Being Okay with Being Lost

By Kennedy G. Woodard


I have not felt at home in my own bones for about two years. My words are not mine, my breath feels stolen. I am out of my body. Most of the time I feel like I’m just floating, waiting for something to knock out of sky. It’s different for everyone, but that is the only way I can describe losing myself. For a while I was freaked out and sunk into a depression. I didn’t try in school and I focused all of the time into things I would never care about. It wasn’t until I actually got out of my own head and talked to someone, I mean really talked, that I realized everyone is kind of just winging life.

Being lost isn’t something that is exclusive. Losing yourself doesn’t have an expiration date. It has no age limit. There are people who are lost and confused and start over at the age of 50. With that realization came a sense of clarity. I could breathe and not feel like it was like a tick on a clock. I was finally ok with not knowing who I was or what I was gonna do with my life. If 'I’m gonna be lost, I’m gonna do it right. I bought a random plane ticket and went to California with no money. I road tripped to Marfa, Texas and met the strangest, most exhilarating people, real life martians. I slept for days. I let myself rest and dream. I might even take up painting. I’m going to put myself in the world and allow it to swallow me whole. Don’t get me wrong, I want to find myself. But for now, I’m going to be lost as hell. And that is ok. To find something, you have to lose it first. You must be willing to seek. This world demands you to explore it. I’m not scared of diving head first, because I know I’ll find my way back to my body.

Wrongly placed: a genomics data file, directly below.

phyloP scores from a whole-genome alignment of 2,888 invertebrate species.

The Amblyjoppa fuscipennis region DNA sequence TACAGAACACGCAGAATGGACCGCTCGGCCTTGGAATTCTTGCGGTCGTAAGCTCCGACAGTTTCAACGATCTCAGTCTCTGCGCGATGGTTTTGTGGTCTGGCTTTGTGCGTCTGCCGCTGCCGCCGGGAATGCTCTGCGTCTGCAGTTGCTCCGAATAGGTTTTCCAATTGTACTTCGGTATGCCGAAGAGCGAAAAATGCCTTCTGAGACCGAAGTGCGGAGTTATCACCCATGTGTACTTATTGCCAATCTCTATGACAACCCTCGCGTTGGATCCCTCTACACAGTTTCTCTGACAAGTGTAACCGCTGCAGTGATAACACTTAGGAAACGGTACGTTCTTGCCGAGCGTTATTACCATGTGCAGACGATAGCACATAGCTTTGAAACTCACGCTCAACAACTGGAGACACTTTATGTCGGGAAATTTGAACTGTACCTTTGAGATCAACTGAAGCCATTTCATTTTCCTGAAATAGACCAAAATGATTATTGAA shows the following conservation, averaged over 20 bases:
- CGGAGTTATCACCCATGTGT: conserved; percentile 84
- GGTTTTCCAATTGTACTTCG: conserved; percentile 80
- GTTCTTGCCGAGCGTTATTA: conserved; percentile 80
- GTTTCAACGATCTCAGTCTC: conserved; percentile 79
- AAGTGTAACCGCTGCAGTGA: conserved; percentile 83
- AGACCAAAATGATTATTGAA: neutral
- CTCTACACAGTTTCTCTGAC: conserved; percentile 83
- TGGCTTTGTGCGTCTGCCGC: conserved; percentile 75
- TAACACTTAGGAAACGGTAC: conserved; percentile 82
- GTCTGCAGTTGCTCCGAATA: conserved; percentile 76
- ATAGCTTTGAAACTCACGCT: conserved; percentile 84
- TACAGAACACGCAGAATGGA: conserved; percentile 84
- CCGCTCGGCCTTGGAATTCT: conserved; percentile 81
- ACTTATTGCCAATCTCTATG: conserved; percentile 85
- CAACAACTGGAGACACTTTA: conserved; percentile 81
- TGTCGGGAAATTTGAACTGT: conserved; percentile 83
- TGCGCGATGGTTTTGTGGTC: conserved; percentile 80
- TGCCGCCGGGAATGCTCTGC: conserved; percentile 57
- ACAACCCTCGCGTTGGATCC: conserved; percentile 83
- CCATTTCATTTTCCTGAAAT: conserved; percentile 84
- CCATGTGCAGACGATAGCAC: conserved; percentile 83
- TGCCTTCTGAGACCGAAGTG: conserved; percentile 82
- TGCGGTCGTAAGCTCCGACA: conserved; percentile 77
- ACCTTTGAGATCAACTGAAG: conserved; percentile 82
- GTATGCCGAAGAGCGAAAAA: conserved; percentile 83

Kennedy Woodward

Kennedy Woodward